Think twice before joining an unsecured wireless network. It just became ridiculously easy to hijack confidential information from your agency and co-workers.
If I was on the same open WiFi network as you – sitting outside your home, at your office (if you still didn’t put a password on your router), a Starbucks, an airport, whatever – I could steal your Facebook, Twitter, Google, GovLoop and possibly your agency system logins in seconds.
How? Most websites protect your information with an initial username and password login, but surprisingly they don’t secure everything else once you’re inside. For instance, after signing into GovLoop, they use something called a session cookie to remember who you are as you navigate from page to page. If that cookie hasn’t expired (it’s still alive and well), GovLoop keeps you signed in. If it can’t find it, you’re prompted to sign in again.
HTTPS (the protocol/lock icon you typically see when using your credit card online) could be used for your entire visit to protect these session cookies, but most sites foolishly don’t spend the time to implement this.
Bottom line: If I get a hold of your session cookie, I can sign in as you.
To demonstrate how easy that is to do, a hacker created a free tool named Firesheep
that takes just minutes to set up.
Take a look at the picture below. After I installed Firesheep and temporarily removed the password on our router, the left pane of my web browser began “detecting” every time one of these session cookies was passed over our company WiFi network. As I would visit various websites, those logins would begin popping up on the left. Simply double-clicking any entry gave me full access
to those accounts.
Why do I say Firesheep could be your WikiLeak?
- Until sites force HTTPS for your entire visit, the next time you connect to a WiFi network at an airport, on an airplane, train, at a coffee shop, hotel, or anywhere that doesn’t ask for a password, someone else on that same network can easily steal your information – including access to your web-based e-mail.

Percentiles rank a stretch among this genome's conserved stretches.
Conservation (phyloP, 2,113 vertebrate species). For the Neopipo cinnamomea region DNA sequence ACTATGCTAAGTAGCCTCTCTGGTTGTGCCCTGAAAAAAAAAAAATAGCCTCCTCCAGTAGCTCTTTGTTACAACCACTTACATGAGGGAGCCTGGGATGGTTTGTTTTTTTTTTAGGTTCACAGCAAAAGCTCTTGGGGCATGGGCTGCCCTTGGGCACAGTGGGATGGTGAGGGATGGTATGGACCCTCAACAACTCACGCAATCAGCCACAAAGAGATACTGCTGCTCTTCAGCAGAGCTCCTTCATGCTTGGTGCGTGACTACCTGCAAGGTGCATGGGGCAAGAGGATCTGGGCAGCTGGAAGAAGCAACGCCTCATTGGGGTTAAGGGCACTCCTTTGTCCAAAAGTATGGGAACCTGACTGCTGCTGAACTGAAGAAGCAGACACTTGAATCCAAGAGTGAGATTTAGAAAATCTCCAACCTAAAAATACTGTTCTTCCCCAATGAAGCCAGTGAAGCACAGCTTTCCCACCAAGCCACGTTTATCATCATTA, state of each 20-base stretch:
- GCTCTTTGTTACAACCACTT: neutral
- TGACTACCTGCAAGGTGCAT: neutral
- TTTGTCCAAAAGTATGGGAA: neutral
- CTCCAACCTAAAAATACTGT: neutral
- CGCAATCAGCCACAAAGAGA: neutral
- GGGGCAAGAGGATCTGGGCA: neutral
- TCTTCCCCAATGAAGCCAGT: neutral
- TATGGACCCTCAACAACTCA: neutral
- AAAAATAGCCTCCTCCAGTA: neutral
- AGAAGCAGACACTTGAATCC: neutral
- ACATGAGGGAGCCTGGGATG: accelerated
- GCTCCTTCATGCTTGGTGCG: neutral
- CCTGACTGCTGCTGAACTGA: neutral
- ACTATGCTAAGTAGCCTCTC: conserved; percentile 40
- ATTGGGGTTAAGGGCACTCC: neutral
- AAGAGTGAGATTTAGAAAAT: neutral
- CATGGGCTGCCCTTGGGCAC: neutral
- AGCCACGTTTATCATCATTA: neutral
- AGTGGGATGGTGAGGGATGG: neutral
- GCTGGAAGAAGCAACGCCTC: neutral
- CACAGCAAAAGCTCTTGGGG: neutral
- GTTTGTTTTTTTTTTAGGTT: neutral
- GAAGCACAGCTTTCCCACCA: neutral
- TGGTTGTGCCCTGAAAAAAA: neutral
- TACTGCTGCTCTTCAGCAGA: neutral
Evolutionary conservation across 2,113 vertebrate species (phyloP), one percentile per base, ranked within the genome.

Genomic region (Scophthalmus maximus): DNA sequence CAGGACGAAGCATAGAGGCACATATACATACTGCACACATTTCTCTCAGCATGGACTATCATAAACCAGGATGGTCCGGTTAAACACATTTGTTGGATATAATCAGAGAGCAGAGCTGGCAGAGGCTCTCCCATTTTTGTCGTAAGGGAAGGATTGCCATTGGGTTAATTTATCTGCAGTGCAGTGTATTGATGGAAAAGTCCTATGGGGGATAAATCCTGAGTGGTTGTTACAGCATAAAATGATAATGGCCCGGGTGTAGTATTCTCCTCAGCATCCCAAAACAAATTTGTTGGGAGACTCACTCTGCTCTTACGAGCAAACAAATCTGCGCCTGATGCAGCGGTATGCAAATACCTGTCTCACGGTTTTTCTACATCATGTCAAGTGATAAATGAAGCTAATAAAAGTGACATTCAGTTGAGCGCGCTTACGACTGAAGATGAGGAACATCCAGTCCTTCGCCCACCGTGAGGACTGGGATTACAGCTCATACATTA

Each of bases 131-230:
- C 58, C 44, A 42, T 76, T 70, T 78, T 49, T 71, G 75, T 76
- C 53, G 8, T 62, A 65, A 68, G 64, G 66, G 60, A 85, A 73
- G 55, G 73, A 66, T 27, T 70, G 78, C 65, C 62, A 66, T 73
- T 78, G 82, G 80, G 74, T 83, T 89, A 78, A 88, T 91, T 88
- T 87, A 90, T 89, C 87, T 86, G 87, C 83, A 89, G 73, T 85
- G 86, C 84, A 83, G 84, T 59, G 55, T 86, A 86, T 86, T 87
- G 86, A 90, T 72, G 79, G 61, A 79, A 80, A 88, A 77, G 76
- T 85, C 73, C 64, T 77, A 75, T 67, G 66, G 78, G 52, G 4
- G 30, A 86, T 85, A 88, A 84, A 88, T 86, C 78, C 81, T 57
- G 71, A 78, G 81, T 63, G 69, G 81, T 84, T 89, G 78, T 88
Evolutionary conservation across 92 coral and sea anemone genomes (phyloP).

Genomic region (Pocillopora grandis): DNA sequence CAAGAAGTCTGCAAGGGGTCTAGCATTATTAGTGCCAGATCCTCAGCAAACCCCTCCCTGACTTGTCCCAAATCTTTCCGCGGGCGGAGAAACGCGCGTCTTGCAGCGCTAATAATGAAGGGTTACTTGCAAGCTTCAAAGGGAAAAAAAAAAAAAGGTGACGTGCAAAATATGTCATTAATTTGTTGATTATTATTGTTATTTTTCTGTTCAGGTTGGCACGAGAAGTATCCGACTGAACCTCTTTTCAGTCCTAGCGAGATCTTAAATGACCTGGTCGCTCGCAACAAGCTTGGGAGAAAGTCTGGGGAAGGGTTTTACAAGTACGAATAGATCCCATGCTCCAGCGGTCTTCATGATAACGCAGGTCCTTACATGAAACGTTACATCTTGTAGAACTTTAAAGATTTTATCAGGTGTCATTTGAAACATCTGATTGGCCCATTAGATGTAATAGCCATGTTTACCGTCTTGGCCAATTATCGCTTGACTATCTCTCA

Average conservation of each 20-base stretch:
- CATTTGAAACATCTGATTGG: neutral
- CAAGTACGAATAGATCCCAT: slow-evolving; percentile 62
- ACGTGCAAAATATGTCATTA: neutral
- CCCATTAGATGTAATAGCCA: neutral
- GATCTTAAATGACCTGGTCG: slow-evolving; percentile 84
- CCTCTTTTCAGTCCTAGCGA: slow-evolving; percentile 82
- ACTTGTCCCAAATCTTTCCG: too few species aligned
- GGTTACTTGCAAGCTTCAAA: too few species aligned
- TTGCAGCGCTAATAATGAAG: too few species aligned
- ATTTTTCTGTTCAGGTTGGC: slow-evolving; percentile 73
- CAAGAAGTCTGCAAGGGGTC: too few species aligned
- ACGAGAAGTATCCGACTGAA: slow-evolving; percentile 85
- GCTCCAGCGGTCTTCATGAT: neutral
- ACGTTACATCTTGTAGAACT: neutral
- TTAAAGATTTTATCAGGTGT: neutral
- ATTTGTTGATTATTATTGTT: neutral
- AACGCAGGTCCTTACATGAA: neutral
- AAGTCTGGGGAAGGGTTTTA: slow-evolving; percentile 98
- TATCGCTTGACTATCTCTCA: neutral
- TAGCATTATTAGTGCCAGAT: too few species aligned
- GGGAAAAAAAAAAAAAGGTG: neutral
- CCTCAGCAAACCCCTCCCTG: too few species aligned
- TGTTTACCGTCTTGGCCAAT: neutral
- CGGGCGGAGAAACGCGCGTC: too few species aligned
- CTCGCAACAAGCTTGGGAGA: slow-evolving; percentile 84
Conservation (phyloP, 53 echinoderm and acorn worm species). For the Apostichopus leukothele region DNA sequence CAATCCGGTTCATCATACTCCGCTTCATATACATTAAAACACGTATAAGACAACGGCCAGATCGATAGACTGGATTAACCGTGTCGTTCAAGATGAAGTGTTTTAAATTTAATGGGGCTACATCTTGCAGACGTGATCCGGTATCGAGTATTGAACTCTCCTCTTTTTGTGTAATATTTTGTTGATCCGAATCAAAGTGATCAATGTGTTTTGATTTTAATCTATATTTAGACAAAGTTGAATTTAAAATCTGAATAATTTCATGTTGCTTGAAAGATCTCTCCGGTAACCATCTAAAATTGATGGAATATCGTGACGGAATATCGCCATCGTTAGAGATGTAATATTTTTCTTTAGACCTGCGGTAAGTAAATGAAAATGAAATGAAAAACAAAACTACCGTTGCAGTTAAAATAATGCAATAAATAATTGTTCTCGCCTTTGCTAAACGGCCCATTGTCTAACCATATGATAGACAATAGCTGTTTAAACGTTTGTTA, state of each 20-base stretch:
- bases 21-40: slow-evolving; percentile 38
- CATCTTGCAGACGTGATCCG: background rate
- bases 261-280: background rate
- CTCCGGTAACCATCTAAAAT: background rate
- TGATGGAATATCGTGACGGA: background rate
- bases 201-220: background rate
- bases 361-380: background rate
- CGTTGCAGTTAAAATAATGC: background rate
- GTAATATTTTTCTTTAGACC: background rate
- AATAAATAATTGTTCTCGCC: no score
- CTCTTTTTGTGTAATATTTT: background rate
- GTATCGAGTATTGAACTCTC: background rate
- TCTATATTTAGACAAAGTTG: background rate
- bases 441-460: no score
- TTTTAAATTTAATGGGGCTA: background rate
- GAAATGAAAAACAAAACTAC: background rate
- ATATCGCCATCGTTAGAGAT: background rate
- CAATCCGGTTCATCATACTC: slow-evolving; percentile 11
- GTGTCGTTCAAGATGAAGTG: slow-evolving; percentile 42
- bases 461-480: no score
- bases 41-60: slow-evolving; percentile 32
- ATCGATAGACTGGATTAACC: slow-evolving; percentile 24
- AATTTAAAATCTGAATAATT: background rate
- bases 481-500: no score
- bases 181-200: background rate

- While Firesheep comes with scripts to access the most common services (like Facebook), it can be easily adapted to access your private agency systems if they do not secure their session cookies.
- If I’m a hacker up to no good, I’ll be sitting in the hotel lobby of your next conference waiting to steal as much information as I can from you and your co-workers.
What can I do to protect myself?
- The best solution is to carry a mobile broadband card (those USB sticks or a MiFi card), keeping you off the public network.
- If you don’t have one, use Firefox with the “HTTPS Everywhere” installed while browsing on open networks. This extension forces HTTPS with many common services to better protect you.
- Ask the hotel/coffee shop/airport/etc to put a password on their WiFi! Those web-based “I Agree to Terms” won’t do. I’m talking a regular password as you connect to the network. It can be simple and freely shared. The point is that a password secures the traffic going over that network with WEP/WPA encryption, making it difficult to steal those session cookies.
- Ask your IT department if HTTPS is used for the entire session (not just the login) when accessing agency systems, starting with web-based email.
List of sites Firesheep can hijack your login from out of the box: Amazon.com, Basecamp, Bit.ly, Cisco, CNET, Dropbox, Enom, Evernote, Facebook, Flickr, Foursquare, GitHub, Google, Gowalla, Hacker News, Harvest, house windows Live, New York Times, Pivotal Tracker, ToorCon: San Diego, Slicehost SliceManager, Tumblr, Twitter, WordPress, Yahoo, Yelp
Disclaimer: I’m not a hacker or a security expert, so chime in on the comments if you have additional tips to add or correct me where I may be wrong!
Chris Bennett is a self-proclaimed emergency management innovator who is trying to make government better by improving citizen preparedness and crisis communications. He’s a graduate of Wharton with a master’s from Harvard with in “Technology, Innovation, Education.” His portfolio of companies and former projects include OneStorm Hurricane Preparedness, ReadyTown, GovLive, TexasPrepares and America’s Emergency Network. Chris was the recipient of FL Governor Crist’s 2008 Public Information Award. He lives in St. Petersburg, FL, loves to fish, and has been spotted sharing a pint with GovLoop Founder Steve Ressler in Tampa.
What does CB2 Mean? “Chris Bennett’s Crisis Blog.” It was originally CB Squared but the superscript 2 never took, so now we’re rocking the big 2.